Israel Will Not Release Palestinian Teen Who Slapped Soldier Until Trial's End

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Sixteen-year-old Ahed Tamimi stands for a hearing in the military court at Ofer military prison in the West Bank village of Betunia on January 1, 2018.
Sixteen-year-old Ahed Tamimi stands for a hearing in the military court at Ofer military prison in the West Bank village of Betunia on January 1, 2018. Credit: AHMAD GHARABLI/AFP

An Israeli military appeals court ruled Wednesday that Ahed Tamimi, the Palestinian teen who appeared in a video slapping an IDF soldier, will not be released until the legal proceedings against her conclude.

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Tamimi, the 16-year-old girl from Nabi Saleh in the West Bank, is charged with five counts of assaulting security forces and with incitement. Her mother is accused of photographing two incidents and incitement on social media.

Military judge Maj. Haim Baliti rejected Tamimi's appeal to be released from detention while she waits for her trial. In his arguments, he noted that the Supreme Court has emphasized that freedom of expression does not permit disturbing the peace or committing violence, and that the defense was wrong in equating her incendiary actions to social activist protests. The evidence against Tamimi, he added, is solid.

"The initiative she showed and the extent and severity of the violence used attest to the risks she poses. Her young age is a factor in considering her petition, but despite this and with regard to considerations of rehabilitation, there are no effective alternatives to detention and none were presented,” said Baliti.

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The judge also noted that Ahed had been involved in a long list of previous offenses, and that the time elapsed since they took place is of no consequence. “This is a person who has been involved in attacking soldiers and threatening them on many occasions, as well as in expressing inflammatory language. I have no choice but to order her detention until the end of her trial.”

Last week, the court ruled to release Ahed's cousin Nur Tamimi, saying she must "remain within the conditions of her release as imposed by the court, including posting bail and a guarantor."

According to Ahed's attorney Gaby Lasky, the incident does not warrant a such a long detention. As she told Haaretz on Monday, they held her to find material from past incidents, and indeed they filed an indictment concerning events that occurred a year and a half ago and earlier, which had gone unreported until her current arrest. There were no complaints or reports about them.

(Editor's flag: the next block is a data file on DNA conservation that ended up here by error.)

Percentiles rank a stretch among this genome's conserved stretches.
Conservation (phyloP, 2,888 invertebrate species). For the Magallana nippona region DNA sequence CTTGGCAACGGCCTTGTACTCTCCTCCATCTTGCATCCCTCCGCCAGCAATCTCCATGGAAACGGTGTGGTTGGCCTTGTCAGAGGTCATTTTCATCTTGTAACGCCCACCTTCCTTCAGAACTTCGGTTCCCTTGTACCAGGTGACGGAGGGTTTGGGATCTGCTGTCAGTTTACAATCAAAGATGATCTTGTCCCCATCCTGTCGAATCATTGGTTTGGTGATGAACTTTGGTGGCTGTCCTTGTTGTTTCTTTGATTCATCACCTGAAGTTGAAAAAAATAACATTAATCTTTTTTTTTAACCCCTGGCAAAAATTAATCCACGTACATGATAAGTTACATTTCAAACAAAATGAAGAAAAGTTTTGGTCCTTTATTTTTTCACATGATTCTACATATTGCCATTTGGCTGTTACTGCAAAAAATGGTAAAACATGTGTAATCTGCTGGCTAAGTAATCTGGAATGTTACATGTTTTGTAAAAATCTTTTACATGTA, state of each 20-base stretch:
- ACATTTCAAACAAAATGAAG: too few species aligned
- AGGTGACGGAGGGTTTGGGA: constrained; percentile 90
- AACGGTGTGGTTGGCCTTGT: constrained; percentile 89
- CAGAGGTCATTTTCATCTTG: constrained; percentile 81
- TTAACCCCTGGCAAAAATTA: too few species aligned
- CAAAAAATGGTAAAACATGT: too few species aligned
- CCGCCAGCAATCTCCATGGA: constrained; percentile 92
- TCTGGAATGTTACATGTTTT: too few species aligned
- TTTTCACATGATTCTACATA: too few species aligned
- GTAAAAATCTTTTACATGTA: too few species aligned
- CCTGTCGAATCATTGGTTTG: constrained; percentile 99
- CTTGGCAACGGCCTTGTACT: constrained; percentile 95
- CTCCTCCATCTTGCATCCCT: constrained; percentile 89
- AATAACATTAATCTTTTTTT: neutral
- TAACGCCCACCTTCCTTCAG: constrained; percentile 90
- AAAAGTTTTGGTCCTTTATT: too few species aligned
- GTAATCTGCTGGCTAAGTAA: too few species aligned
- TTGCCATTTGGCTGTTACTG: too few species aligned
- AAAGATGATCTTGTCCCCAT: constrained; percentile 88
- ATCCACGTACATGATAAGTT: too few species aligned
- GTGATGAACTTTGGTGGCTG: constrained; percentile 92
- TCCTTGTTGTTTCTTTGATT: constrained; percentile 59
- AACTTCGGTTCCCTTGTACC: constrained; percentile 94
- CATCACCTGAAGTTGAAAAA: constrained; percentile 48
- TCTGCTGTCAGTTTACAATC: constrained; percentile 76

In response to the ruling, Israeli anti-occupation organization Betselem said that the hearing is a "clear example - one of many - of the way the military justice system is not a tool for justice, but rather a central mechanism of repression in the service of Israeli control of Palestinians in the territories."

Ahed's cousin Nur Tamimi was indicted on charges of aggravated assault and for interfering with a soldier in carrying out his duties on Monday. She was arrested alongside her cousin, Ahed, and Ahed's mother, Nariman. Nur is the only of the three without priors.

Last Thursday, the military court ordered Nur released and extended the detention of Ahed and Nuriman. However, the court delayed Nur's release until Sunday to allow the military prosecution to appeal the release. Nur is the only one of the three to whom the army does not attribute previous acts of violence. 

Bassem Tamimi speaks out about his daughter's arrest for slapping an Israeli soldier

The video clip shows which led to Nur and Ahed Tamimi's arrest shows the two slapping a soldier and trying to kick him, to provoke a response. After the first soldier she harassed did not respond violently, Ahed kicked him and slapped him. After that she approached the second soldier standing nearby and tried to strike him as well. Then Nur joined in and pushed the soldiers, while Ahed continued to attack them. The two soldiers did not respond, either by striking them or chasing them away.

Against the backdrop of life under the occupation and the usual pictures of violence between Palestinians and soldiers, these were hope-inspiring sights, which is how they were perceived around the world.

Many people in Israel saw things differently. Instead of restraint and self-control, the right wing saw frailty, cowardice and weakness. Following this criticism the army arrested the Tamimi girls.